Remembering my friend Paul Conway

Paul Russell CONWAY


For this father’s day, I would like to tell you about my friend Paul Conway. Paul is a loving husband to his wife Joanne, a doting and proud father of his daughter Jamie, and my sons’ favourite uncle. Paul and I are close. He has been my karate partner for over seven years.


There is a certain trust that is established when someone grabs you and throws you down to the floor or throws a kick or punch that gets within a hair of contact. And even when we got hurt, and we did many times, we would laugh it off because the move was done right; and you just had to pick yourself up and do it again. You would try to do it even better the next time.


He was a motivating force of encouragement epitomizing for many people the drive to do the best you can, work hard, not be afraid to take risks, to learn a new skill and apply oneself to achieve their goal. He participated in two gruelling black belt tests earning his first and second degree black belt with the greatest honours and respect from the Senseis and his fellow students.


Paul took the time to teach others. He was a stickler for learning the proper karate techniques to defend oneself. He used humour mixed with a strong work ethic; a seriousness that futzing around gets you nowhere. He had all the time to help others who were serious about learning a new skill. He offered words of encouragement and valued honour and respect for others and conducted himself as he would expect others to do.


Despite his cancer diagnosis of B-cell lymphoma more than five years ago and three complete courses of chemo over those years, he did not let it stop him from living a full life. He took up learning to play the guitar (he loved Mississippi Delta Blues) using his grandfather’s acoustic guitar. He walked the neighbourhood with his Labrador retriever, Yukon. He loved to cook both in the kitchen and the BBQ. He developed a great BBQ rib recipe using his Green Egg BBQ on the patio. He tackled action photography. He earned the aforementioned black belts, and participated in life as we all do. There were never any excuses; he showed up to work and applied himself to whatever task he faced.


He was all about focus and striving toward excellence. He was perpetually motivated and his influence on others was palpable. During our training he would post motivational quotes from famous historical figures on the front mirrors of the dojo. He would add to the list creating a collage posting a new quote every week during the six months of training. He would give pre-class speeches about working hard and as a team to encourage one another to push to reach our goals. He earned the respect of his colleagues and friends. He was a go-to guy when people had problems to solve. This was evident in the dojo as well as in his private life.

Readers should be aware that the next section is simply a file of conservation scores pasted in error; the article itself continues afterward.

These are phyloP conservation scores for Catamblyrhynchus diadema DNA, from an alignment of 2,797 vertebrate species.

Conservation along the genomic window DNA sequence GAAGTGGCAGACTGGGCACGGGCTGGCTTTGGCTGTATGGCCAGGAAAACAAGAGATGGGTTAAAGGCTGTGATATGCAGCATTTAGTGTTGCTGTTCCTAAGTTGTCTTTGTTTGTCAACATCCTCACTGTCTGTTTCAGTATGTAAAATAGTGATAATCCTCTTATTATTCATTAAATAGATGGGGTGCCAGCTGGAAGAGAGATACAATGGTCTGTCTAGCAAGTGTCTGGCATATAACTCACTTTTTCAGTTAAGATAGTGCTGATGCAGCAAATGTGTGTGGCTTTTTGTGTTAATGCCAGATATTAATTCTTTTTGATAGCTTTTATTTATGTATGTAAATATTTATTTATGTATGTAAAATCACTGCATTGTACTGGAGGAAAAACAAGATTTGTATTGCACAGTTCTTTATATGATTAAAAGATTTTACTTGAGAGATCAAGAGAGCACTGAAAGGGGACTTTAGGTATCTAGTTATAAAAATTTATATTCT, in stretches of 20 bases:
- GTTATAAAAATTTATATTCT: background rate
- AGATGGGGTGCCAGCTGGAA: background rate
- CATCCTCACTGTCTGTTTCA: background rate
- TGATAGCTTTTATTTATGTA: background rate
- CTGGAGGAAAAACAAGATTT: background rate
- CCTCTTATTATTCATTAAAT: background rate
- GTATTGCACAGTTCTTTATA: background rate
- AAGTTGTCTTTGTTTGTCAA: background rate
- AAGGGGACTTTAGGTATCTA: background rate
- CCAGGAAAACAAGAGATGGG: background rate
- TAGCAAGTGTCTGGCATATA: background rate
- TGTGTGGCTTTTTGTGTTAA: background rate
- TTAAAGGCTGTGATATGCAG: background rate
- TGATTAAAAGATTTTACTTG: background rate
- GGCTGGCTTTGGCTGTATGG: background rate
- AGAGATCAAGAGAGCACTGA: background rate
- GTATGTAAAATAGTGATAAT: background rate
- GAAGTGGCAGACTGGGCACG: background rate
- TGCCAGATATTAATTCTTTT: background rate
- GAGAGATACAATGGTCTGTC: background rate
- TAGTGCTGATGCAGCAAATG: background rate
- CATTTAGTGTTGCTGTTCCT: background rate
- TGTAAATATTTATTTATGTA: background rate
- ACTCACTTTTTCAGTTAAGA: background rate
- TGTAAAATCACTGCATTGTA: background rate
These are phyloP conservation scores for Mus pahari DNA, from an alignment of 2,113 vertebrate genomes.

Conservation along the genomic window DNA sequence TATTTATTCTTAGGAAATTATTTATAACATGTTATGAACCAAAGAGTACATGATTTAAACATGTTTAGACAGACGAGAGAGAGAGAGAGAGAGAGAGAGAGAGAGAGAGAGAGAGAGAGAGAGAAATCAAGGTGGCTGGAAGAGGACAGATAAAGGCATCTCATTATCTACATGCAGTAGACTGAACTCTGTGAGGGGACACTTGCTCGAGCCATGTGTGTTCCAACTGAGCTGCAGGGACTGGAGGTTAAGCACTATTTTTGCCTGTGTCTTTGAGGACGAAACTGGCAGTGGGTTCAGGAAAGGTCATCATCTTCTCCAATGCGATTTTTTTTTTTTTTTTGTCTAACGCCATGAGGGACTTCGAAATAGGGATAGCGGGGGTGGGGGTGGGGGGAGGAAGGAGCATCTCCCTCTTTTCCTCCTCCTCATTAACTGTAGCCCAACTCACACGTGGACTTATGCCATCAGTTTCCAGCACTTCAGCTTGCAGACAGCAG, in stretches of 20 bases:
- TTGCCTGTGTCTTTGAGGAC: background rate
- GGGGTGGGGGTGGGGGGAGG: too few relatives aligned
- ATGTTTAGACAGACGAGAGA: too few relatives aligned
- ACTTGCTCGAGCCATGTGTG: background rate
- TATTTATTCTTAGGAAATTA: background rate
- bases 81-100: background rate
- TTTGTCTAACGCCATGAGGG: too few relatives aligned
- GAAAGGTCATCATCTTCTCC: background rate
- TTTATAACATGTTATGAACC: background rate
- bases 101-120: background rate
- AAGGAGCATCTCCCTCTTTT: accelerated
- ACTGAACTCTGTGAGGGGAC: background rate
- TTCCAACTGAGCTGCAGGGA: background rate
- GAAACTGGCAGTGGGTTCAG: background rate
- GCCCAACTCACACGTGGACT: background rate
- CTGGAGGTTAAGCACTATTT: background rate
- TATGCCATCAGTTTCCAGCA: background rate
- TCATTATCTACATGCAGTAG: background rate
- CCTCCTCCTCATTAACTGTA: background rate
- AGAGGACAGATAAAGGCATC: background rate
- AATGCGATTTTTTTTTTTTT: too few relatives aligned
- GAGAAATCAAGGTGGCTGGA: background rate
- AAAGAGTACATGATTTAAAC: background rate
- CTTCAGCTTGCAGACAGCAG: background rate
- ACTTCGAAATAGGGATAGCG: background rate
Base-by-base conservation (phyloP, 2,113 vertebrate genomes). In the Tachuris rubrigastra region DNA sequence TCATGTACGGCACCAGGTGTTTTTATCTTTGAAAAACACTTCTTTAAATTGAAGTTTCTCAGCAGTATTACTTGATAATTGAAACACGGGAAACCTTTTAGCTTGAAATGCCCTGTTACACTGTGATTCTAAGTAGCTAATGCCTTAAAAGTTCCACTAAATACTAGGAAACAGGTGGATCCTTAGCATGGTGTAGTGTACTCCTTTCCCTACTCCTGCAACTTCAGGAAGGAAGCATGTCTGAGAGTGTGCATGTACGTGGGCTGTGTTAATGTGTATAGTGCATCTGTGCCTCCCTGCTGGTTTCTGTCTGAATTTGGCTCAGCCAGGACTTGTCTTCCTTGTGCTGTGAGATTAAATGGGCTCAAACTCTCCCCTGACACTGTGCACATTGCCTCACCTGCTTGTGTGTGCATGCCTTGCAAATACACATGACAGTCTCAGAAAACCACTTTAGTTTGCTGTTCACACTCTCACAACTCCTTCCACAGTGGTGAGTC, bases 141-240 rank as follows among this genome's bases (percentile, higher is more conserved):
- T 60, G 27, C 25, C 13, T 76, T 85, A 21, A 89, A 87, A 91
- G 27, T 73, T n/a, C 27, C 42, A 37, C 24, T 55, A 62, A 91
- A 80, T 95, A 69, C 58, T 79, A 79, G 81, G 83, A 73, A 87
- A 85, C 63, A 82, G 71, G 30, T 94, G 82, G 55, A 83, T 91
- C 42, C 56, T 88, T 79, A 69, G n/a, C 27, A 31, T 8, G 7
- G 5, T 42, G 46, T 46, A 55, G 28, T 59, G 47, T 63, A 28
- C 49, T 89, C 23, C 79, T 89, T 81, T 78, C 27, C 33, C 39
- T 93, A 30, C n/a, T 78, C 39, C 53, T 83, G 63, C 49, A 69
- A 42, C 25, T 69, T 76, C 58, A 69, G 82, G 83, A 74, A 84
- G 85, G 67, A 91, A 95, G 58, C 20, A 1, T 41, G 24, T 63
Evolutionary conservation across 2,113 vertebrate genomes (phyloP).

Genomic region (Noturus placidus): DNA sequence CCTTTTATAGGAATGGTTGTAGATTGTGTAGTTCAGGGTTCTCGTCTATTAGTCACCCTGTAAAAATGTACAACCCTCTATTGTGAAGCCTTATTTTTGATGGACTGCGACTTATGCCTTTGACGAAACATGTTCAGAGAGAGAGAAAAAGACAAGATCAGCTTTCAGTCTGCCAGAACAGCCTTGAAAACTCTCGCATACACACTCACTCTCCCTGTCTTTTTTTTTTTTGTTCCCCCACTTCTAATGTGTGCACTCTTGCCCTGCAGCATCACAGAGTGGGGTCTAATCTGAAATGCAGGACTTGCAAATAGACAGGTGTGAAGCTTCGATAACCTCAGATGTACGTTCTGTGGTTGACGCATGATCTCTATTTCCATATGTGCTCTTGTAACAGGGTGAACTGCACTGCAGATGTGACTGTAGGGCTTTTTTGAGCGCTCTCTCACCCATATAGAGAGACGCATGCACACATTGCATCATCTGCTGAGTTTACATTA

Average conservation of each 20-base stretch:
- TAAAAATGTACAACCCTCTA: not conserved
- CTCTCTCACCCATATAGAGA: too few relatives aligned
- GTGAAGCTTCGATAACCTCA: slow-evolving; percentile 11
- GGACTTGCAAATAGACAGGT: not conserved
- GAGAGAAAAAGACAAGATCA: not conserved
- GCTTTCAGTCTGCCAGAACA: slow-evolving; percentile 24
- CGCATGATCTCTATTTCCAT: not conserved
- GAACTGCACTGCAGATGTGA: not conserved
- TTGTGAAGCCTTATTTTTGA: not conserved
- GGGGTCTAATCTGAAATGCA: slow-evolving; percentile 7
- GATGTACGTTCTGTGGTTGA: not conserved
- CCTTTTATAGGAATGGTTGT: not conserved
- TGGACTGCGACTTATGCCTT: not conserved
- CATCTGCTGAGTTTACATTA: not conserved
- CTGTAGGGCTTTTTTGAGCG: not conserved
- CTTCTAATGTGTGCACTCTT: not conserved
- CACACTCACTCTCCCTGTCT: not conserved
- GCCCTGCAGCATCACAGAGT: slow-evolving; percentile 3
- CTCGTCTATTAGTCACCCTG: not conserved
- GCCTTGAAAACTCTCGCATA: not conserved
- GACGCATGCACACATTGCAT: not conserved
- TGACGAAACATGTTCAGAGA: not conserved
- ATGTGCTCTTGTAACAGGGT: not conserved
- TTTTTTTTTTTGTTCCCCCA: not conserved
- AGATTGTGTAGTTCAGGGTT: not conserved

He cared about his friends even when they seemed not to care for themselves. He would express his frustration to me about several of his longstanding friends who chose to not care for their health or assume responsibility for the physical ailments they developed. Indeed their lifestyle choices made their conditions worse and it drove him crazy to see it.


Given what he had gone through, it was understandable that his frustration stemmed from how precious life is and how callously some throw it away when they have the ability to grab it and move forward.


Although he knew that there were no more options for further treatment after his last relapse, one of the last messages that he sent to me two weeks ago said that he was at peace and accepted his fate. He did not want to know when the day would come but we all hoped that it would not come so soon. Paul died this past week at age 52.


Paul’s message to all of us is one of loving our friends and family, being honest and addressing issues and problems head on, not avoiding conflict if the purpose is to help others and oneself. In some ways it is a metaphor for life. It is not easy. There are barriers and problems to face; physical and emotional obstacles that test our ability to cope and overcome them. Some succeed, some do not. He succeeded beyond measure


If you haven’t tried a Kilkenny, please do. It was his favourite beer. Raise a glass to him. You may not have known him but I think you would have wanted to. For all the fathers listening, hug your children. Life is precious and sometime people leave us earlier than we expect.


I leave you with this song that he was played on his guitar when we last visited him.


Goodbye my friend.